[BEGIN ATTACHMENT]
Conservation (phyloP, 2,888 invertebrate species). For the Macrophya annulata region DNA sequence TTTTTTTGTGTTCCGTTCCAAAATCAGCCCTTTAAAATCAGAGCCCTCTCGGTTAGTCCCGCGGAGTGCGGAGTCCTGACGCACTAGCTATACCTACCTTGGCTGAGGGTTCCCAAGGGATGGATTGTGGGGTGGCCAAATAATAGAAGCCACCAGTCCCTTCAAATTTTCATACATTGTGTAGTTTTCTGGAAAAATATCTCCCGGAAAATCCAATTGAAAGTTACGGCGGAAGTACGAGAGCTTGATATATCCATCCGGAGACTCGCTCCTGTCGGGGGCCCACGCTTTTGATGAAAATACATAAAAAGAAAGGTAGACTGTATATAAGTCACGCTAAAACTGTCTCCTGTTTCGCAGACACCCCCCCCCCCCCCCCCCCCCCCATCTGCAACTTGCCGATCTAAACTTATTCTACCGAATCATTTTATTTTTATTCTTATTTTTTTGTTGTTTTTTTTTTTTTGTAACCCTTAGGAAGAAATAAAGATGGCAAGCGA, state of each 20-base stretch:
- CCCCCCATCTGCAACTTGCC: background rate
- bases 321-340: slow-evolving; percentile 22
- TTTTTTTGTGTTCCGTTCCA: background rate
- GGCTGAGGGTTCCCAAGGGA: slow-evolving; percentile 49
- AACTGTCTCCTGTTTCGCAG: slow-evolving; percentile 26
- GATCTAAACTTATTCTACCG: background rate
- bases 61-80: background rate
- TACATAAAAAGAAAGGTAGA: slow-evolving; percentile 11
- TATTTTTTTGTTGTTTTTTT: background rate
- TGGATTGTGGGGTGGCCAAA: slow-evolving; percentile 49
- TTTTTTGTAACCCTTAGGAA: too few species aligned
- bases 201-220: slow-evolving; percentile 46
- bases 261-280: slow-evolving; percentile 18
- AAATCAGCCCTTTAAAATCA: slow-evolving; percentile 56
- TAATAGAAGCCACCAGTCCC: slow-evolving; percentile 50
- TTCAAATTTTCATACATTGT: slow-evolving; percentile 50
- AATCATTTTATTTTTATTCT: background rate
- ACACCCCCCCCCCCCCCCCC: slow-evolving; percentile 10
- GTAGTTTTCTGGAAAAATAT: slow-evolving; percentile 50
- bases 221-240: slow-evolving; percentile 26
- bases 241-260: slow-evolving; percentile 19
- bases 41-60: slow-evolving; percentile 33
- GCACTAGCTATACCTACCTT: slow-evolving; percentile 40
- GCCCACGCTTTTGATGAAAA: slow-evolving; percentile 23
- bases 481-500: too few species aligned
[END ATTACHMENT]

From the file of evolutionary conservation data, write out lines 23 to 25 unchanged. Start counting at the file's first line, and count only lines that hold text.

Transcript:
- bases 41-60: slow-evolving; percentile 33
- GCACTAGCTATACCTACCTT: slow-evolving; percentile 40
- GCCCACGCTTTTGATGAAAA: slow-evolving; percentile 23